Cultivate! catalyses healthy food and farming rooted in agroecology. All over the world, people are taking back control over the way they produce, process, exchange and eat their food. They seek good food produced with human dignity, and with respect for the environment. They are creating new networks and relationships between rural and urban communities as well as between farming and nature.
This trend is a response to a global food system in crisis. Decades of policies biased towards capital and chemical intensive food production have made food and farming into objects for profit and speculation. Economic and political power in the food chains is concentrated within a few large multinational seed, chemical and retail companies. Food and farming have become dependent on commodity markets, chemicals and oil, monocultures and specialisation, global finance and cheap raw materials. One of the consequences is that two billion people are now either hungry, malnourished or obese. Moreover, many family farmers face debts, declining returns and land insecurity. Land has become degraded, air polluted and water sources depleted.
Policies and regulations have spurred scale enlargement, specialisation, monocultures and capital intensive farming. This has triggered a race to the bottom, with farmers being forced to produce at ever lowering prices and exploit their own labour as well as the natural resources upon which farming is based. As a result, numerous farmers have to close down business every day and mainstream agriculture has become a threat to the health of people, animals, and soils. Meanwhile, te world produces a food surplus that either goes to waste or is sold abroad at dump prices – a practice that is endangering the livelihoods of farmers abroad. At the same time, the global North and especially the EU, remains the largest importer of (mainly raw) agricultural materials. Much of this is produced by large scale agricultural enterprises in the Global South, many of which have been accused of involvement in land grabbing, deforestation and environmental degradation.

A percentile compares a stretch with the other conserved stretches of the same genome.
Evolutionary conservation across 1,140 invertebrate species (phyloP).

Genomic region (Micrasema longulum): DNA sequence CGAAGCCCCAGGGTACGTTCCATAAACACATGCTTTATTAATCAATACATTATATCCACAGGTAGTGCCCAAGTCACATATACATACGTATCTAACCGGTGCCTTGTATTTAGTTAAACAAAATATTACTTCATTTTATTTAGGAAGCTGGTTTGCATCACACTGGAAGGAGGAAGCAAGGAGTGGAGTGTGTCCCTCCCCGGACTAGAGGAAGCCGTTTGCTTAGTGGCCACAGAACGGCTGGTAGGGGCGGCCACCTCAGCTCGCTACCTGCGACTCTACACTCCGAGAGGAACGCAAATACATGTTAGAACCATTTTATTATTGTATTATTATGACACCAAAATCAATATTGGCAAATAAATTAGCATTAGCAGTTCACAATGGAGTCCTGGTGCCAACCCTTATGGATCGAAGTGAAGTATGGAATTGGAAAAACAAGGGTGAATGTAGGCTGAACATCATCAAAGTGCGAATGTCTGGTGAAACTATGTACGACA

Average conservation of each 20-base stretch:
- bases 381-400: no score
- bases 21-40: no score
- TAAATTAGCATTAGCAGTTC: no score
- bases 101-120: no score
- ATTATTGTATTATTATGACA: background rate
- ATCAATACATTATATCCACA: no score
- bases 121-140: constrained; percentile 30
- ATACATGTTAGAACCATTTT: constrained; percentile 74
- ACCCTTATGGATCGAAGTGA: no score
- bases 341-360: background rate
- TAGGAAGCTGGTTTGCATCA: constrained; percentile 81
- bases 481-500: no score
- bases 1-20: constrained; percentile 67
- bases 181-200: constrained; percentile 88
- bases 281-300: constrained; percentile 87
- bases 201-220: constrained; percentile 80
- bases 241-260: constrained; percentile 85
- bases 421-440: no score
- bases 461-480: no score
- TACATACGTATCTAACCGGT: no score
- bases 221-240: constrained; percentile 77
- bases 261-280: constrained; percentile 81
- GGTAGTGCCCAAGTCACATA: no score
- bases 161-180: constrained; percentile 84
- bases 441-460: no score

In the midst of this crisis, people are building alternatives, reclaiming autonomy and control over food and farming. These initiatives, which come from food producers, small scale processors, chefs, urban citizens and others are based largely on self-organised ways of doing and being. Many of them are young, full of aspiration, hope and energy. They work with -instead of against- nature and are driven by values of dignity, solidarity, autonomy and justice. Their practices show the contours of a new paradigm in food and farming that is based on the principles of agroecology and food sovereignty.
Agroecology, when accompanied by supportive policies, governance, power structures, local networks and markets, has the potential to offer a way out of the spiral of exploitation and degradation in which food production around the world, is situated. While the gross number of farmers is disappearing, the number of agroecological farmers, including urban, peri-urban and community supported agriculture farms, are experiencing explosive growth. At the same time, more and more citizens seek healthy and sustainable food and engage in new relations of mutual support with producers.
The movement that seeks to amplify agroecology is growing. Farmer organisations, researchers, and social and environmental movements are challenging the dominant discourse on food production, establishing networks of learning and growing and advocating for policies and processes that enable the development and spread of agroecology. Cultivate! is proud to be part of this movement.
We take inspiration from the International Declaration on Agroecology (2015) and the organisations that are working from the ground up towards healthy food, land and communities.
Food sovereignty and agroecology
Food sovereignty is the right for people to define their own food, agriculture, livestock and fisheries systems, as well as the policies that affect those systems. It calls for people’s control of natural resources and markets, including access to land, seeds and water as well as fair prices for small scale producers. Moreover, it stipulates the right to healthy and culturally appropriate food, and values environmentally respectful production practices. Food sovereignty holds the wellbeing and local knowledge of producers and consumers at the centre of food practices and policy.
Agroecology is a means to achieve food sovereignty. It has three dimensions. Agroecology encompasses the practices that people use when they farm with nature. It is also the systematic investigation of what works, when and how by researchers, farmer innovators or others; in this way it is a science. Furthermore, agroecology is a movement of farmers, citizens and social movements that struggle for more sustainable food systems, and establish networks for learning and growing.
A more detailed description of agroecology and food sovereignty has been elaborated by over 500 representatives from more than 80 countries, of organizations of peasants, fisherfolk, indigenous peoples and pastoralists at the 2015 Nyeleni forum in Mali.